The Next Frontier in the Treatment and Management of Bipolar disorder For patients with bipolar disorder, self-management is an important component of the treatment, but this is very complex and comes with difficulties, including misunderstanding of the condition and a lack of self-awareness. The emergence of mobile health and computational tools, such as applications used on a mobile phone, are allowing patients to engage in self-management by giving them timely access to information. Recently, Dr Bowden’s group developed a patientcentred software system that is downloadable on smart phones to assist patients in the self-management aspect of bipolar disorder. They developed a computational tool which determines the precise state of a bipolar patient by tracking interacting symptoms. These include 8 symptoms that were selected independently from the Bipolar Inventory of Symptoms Scale by a panel of experts as essential to characterising the current state of a bipolar patient. After establishing the patient’s state and trajectory, advice, specific to the patient’s condition, is generated to help manage the course of the disease. A small, 12-week field trial of the tool was conducted and completed with 20 patients. Next, Dr Bowden and his group are conducting a 12-month, randomised open comparison of the downloadable moodtracking tool. Currently, the study has enrolled 100 subjects from three academic medical centres. The hope is that through the use of personalised self-management programs, patients will be more aware of their emotions and their environment, which could help to prevent relapse while focusing on avoidance based goals and actions.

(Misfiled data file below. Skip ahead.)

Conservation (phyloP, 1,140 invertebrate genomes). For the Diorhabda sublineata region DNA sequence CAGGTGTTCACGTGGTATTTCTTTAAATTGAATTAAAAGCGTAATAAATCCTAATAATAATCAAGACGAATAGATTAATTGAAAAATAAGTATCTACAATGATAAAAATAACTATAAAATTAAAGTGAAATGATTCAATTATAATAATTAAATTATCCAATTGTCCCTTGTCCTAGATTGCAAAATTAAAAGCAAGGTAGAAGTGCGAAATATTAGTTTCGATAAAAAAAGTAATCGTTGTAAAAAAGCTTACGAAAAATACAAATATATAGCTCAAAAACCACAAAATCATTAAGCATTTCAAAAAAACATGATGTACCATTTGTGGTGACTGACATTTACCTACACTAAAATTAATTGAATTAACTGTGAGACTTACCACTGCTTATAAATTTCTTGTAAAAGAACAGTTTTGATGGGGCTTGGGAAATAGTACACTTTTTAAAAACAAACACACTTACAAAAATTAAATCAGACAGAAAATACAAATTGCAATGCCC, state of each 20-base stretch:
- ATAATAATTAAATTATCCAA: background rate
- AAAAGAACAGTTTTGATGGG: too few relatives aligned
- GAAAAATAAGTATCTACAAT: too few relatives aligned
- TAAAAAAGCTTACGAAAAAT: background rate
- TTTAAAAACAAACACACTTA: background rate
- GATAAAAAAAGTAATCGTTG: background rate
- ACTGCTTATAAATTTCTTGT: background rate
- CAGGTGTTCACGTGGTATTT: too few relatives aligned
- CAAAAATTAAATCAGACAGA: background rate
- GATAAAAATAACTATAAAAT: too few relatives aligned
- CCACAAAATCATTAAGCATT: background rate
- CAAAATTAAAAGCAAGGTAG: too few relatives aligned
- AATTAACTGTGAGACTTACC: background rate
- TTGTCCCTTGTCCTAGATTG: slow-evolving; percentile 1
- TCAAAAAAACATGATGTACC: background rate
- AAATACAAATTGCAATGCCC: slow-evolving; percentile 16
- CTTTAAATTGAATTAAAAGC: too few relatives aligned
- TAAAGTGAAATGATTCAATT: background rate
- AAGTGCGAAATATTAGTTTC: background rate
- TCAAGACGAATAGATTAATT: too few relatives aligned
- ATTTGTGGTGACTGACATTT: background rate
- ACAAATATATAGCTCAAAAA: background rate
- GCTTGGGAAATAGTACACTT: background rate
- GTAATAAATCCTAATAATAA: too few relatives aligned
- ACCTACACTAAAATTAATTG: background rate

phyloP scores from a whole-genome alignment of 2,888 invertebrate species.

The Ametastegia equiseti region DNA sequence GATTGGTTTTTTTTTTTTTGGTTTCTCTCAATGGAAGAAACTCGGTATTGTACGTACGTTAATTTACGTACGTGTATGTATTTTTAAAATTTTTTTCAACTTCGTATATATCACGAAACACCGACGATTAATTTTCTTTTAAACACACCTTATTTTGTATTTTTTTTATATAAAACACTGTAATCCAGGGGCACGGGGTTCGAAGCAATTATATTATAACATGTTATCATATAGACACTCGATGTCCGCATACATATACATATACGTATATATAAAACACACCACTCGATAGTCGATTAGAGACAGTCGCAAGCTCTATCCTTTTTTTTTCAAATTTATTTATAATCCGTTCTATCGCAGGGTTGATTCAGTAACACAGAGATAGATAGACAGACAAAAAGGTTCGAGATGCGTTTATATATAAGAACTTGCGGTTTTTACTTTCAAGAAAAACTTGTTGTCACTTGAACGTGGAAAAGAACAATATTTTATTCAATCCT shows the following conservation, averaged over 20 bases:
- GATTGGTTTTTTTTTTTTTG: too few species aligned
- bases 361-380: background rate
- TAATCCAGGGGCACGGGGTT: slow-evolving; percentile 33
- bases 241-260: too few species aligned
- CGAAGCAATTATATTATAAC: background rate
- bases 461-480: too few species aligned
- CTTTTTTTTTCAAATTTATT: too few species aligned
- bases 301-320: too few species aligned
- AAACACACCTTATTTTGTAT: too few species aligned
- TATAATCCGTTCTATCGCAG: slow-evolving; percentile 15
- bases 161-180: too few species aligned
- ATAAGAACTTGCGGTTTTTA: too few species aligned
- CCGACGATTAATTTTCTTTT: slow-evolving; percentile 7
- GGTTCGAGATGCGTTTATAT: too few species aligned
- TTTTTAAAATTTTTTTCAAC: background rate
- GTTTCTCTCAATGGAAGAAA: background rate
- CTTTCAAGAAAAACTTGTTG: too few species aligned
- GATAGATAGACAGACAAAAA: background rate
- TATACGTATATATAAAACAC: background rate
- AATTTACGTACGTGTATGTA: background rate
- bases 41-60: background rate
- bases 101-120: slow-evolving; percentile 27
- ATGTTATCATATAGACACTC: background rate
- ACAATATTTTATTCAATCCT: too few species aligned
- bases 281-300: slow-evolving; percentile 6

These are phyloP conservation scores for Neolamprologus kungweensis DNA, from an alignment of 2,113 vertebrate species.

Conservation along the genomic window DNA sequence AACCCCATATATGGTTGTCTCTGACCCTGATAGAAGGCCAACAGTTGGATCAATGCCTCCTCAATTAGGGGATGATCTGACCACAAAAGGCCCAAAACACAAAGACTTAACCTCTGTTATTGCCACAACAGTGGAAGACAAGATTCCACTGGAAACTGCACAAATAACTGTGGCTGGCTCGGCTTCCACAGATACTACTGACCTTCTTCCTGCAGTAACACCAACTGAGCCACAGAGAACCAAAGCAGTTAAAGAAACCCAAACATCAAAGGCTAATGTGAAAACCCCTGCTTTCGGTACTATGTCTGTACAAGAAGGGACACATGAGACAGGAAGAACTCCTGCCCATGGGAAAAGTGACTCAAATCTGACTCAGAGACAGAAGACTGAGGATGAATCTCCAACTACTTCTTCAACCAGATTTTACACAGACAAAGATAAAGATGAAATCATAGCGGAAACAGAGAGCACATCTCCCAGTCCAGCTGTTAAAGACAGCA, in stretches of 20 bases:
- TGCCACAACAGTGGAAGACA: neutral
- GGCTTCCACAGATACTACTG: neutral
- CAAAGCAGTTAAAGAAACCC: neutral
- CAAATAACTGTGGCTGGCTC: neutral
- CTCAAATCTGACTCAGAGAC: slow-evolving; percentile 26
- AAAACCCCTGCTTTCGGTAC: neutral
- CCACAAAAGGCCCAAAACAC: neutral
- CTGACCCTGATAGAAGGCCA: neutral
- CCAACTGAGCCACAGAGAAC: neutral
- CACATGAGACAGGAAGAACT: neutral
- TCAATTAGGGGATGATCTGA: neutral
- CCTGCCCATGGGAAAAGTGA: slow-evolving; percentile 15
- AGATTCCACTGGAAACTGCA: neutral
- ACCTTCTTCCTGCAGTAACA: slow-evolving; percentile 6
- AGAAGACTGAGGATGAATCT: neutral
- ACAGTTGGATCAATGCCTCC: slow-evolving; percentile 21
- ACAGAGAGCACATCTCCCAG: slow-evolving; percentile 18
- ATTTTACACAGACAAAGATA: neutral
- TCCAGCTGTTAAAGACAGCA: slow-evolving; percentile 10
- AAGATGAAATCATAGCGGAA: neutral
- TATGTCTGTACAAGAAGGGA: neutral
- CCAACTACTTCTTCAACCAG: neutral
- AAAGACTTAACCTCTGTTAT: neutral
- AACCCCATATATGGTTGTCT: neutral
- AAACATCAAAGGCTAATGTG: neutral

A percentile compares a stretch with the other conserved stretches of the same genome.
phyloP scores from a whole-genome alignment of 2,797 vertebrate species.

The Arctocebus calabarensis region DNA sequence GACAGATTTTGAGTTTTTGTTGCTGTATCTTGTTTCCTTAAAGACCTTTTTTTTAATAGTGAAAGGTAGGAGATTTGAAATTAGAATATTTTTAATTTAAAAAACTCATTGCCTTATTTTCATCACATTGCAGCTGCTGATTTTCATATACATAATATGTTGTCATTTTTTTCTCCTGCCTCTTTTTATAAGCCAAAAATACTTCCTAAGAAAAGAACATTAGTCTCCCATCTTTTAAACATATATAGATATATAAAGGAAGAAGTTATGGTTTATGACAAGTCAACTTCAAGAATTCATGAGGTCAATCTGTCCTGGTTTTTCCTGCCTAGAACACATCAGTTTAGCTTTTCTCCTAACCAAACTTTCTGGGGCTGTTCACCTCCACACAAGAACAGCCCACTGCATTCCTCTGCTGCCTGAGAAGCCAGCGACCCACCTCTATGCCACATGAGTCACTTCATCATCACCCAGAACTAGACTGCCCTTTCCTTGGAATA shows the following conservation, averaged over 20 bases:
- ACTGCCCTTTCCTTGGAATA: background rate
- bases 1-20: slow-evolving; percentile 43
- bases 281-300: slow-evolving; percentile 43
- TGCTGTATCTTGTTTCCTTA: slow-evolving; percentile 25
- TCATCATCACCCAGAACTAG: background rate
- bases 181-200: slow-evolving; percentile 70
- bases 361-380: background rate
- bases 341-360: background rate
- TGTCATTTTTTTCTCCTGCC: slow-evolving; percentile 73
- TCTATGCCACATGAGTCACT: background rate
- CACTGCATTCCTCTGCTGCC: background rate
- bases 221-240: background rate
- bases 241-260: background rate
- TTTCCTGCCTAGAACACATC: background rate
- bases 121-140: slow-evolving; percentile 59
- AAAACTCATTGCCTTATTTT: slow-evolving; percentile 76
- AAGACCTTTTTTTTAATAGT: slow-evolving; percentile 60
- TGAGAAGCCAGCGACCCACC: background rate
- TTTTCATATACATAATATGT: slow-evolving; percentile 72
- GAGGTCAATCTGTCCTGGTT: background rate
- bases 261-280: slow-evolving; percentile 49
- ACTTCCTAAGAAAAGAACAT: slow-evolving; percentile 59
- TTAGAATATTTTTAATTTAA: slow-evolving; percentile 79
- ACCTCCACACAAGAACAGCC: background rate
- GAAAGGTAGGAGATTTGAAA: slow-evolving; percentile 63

Meet the researcher

Dr Charles L. Bowden
Nancy Karren Clinical Professor in the Department of Psychiatry Professor in the Department of Pharmacology University of Texas Health Science Center at San Antonio USA

Dr Charles L. Bowden received his MD from Baylor College of Medicine in Houston, TX and completed his psychiatry residency at the New York State Psychiatric Institute and Columbia-Presbyterian Hospital in New York, NY. He received the 2001 Klerman Senior Investigator Award, the 2006 Mind of America Scientific Research Award from the National Alliance for the Mentally Ill and the 2008 NARSAD Falcone prize. In addition, he received the 2016 Andrew C. Leon Distinguished Career Award of the International Society for CNS Clinical Trials and Methodology. He has authored more than 400 publications and has been principal investigator for over 90 studies principally funded by NIMH.

CONTACT

T: (+1) 210 567 5405 E: bowdenc@uthscsa.edu W: http://profiles.uthscsa.edu/?id=0U10PFCSV&pid=profile


FUNDING

National Institute of Mental Health (NIMH)